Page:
What was once called the African golden jackal now has a new name, thanks to the work of Klaus-Peter Keopfli of the Smithsonian Conservation Biology Institute, who recently discovered that the jackal isn't really a jackal at all, but is an entirely separate species of wolf.
Koepfli's curiosity, spurred by a 2012 paper published by Philippe Gaubert, a biologist at the University of Montpellier in France, encouraged him to test Gaubert's findings that African golden jackals were a subspecies of the gray wolf.
What Koepfli found was not what he anticipated; the African golden jackal was not a subspecies of gray wolf, it is its own species. Through testing of mitochondrial DNA, Koepfli discovered that the African golden jackal is actually the African golden wolf.
"To our surprise, the small, golden jackal from eastern Africa was actually a small variety of a new species, distinct from the gray wolf, that has distribution across North and East Africa," said Robert Wayne of the University of California, Los Angeles, and co-author of the report, in an interview with Treehugger.
The finding is the first of its kind in more than 150 years, and the finding is significant. But it has its critics, including Gaubert, whose paper on the African golden jackal inspired the research in the first place.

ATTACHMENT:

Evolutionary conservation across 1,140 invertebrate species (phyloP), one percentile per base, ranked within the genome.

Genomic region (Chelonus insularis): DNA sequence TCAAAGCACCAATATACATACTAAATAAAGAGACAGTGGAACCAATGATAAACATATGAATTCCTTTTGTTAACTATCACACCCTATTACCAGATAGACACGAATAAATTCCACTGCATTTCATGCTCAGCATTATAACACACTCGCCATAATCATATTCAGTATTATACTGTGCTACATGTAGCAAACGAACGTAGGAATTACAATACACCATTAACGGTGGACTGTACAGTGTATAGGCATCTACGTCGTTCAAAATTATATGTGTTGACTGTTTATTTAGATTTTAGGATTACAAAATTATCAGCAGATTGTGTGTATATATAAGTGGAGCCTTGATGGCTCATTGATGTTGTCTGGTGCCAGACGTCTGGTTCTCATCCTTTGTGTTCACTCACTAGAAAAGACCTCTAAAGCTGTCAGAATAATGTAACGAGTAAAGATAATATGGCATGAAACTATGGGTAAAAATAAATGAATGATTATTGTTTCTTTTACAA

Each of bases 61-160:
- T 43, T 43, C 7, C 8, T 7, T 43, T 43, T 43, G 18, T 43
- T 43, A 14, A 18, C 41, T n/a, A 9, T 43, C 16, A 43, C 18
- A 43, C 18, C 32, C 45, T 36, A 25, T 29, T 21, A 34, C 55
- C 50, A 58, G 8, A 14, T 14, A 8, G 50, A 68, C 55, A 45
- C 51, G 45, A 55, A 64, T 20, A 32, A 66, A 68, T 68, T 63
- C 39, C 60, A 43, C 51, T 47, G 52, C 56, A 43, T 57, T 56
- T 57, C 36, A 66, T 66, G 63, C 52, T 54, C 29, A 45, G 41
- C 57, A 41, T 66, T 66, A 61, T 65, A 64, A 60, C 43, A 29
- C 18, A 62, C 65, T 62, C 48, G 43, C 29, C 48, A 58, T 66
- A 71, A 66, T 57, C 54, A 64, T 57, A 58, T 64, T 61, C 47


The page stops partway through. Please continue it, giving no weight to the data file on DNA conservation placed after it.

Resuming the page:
"There is still a lot of work to be done," Gaubert said in an interview with National Geographic.
Koepfli and his team of researchers insist that despite similarities in appearance, what is now known as the African golden wolf is distinctly different from the Eurasian golden jackal, and is not a subspecies of the gray wolf.
"Our results showed that African and Eurasian golden jackals were distinct across all genetic markers we tested, including data from whole genomes, suggesting these are independently evolving lineages," said Koepfli in an interview with CBCNews.
Greger Larson, a bioarchaeologist at the University of Oxford, agrees.
"They have phenomenal data, and they do a nice series of analyses. It's a super airtight case," he told National Geographic in reference to the study that Koepfli and his team published in the journal Current Biology.
Besides expanding the biological family Canidae to 36 (included in the family are coyote, dogs, fox, jackals, and wolves), the study brings to light that there is more to be learned from species of animals that we think we know everything about.
The African golden wolf resides in northern and eastern Africa, primarily in the region of Kenya. It is distinctive in that its coat is a light golden hue, with just a smattering of black markings, making it appear different from the black-backed jackal also found in the region.
[Image courtesy of D. Gordon E. Robertson]